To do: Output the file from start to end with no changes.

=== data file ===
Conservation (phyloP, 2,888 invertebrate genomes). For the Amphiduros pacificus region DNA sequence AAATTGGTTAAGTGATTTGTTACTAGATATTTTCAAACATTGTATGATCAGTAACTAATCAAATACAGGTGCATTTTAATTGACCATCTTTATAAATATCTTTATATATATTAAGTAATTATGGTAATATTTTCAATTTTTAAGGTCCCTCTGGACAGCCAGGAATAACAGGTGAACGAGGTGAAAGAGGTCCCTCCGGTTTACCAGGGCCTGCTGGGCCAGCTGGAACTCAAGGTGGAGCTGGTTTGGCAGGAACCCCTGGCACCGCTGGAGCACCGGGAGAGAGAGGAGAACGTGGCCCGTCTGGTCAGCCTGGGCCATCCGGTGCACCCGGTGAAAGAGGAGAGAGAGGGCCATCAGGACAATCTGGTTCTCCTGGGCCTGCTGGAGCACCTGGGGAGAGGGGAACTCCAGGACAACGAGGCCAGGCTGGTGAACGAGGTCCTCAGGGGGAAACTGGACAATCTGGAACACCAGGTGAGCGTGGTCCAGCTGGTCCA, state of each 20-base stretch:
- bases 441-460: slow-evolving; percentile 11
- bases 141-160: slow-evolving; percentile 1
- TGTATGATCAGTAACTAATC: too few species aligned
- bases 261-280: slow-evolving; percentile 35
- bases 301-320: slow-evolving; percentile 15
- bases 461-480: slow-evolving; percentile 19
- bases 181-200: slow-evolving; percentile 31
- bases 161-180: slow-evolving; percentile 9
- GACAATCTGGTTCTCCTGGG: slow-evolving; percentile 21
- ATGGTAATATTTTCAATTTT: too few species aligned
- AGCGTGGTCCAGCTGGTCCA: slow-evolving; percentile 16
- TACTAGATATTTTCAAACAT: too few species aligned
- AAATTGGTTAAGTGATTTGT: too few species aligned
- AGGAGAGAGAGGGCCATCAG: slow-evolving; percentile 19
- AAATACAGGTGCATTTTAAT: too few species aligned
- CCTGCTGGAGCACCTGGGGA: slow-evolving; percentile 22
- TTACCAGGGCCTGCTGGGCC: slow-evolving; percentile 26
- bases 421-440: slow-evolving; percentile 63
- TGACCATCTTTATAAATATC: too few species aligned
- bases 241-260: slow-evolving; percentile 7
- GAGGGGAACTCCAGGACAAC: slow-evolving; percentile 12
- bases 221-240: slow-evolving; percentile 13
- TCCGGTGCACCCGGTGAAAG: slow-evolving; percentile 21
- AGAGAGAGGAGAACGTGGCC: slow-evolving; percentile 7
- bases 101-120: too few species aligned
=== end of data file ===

Conservation (phyloP, 2,888 invertebrate genomes). For the Amphiduros pacificus region DNA sequence AAATTGGTTAAGTGATTTGTTACTAGATATTTTCAAACATTGTATGATCAGTAACTAATCAAATACAGGTGCATTTTAATTGACCATCTTTATAAATATCTTTATATATATTAAGTAATTATGGTAATATTTTCAATTTTTAAGGTCCCTCTGGACAGCCAGGAATAACAGGTGAACGAGGTGAAAGAGGTCCCTCCGGTTTACCAGGGCCTGCTGGGCCAGCTGGAACTCAAGGTGGAGCTGGTTTGGCAGGAACCCCTGGCACCGCTGGAGCACCGGGAGAGAGAGGAGAACGTGGCCCGTCTGGTCAGCCTGGGCCATCCGGTGCACCCGGTGAAAGAGGAGAGAGAGGGCCATCAGGACAATCTGGTTCTCCTGGGCCTGCTGGAGCACCTGGGGAGAGGGGAACTCCAGGACAACGAGGCCAGGCTGGTGAACGAGGTCCTCAGGGGGAAACTGGACAATCTGGAACACCAGGTGAGCGTGGTCCAGCTGGTCCA, state of each 20-base stretch:
- bases 441-460: slow-evolving; percentile 11
- bases 141-160: slow-evolving; percentile 1
- TGTATGATCAGTAACTAATC: too few species aligned
- bases 261-280: slow-evolving; percentile 35
- bases 301-320: slow-evolving; percentile 15
- bases 461-480: slow-evolving; percentile 19
- bases 181-200: slow-evolving; percentile 31
- bases 161-180: slow-evolving; percentile 9
- GACAATCTGGTTCTCCTGGG: slow-evolving; percentile 21
- ATGGTAATATTTTCAATTTT: too few species aligned
- AGCGTGGTCCAGCTGGTCCA: slow-evolving; percentile 16
- TACTAGATATTTTCAAACAT: too few species aligned
- AAATTGGTTAAGTGATTTGT: too few species aligned
- AGGAGAGAGAGGGCCATCAG: slow-evolving; percentile 19
- AAATACAGGTGCATTTTAAT: too few species aligned
- CCTGCTGGAGCACCTGGGGA: slow-evolving; percentile 22
- TTACCAGGGCCTGCTGGGCC: slow-evolving; percentile 26
- bases 421-440: slow-evolving; percentile 63
- TGACCATCTTTATAAATATC: too few species aligned
- bases 241-260: slow-evolving; percentile 7
- GAGGGGAACTCCAGGACAAC: slow-evolving; percentile 12
- bases 221-240: slow-evolving; percentile 13
- TCCGGTGCACCCGGTGAAAG: slow-evolving; percentile 21
- AGAGAGAGGAGAACGTGGCC: slow-evolving; percentile 7
- bases 101-120: too few species aligned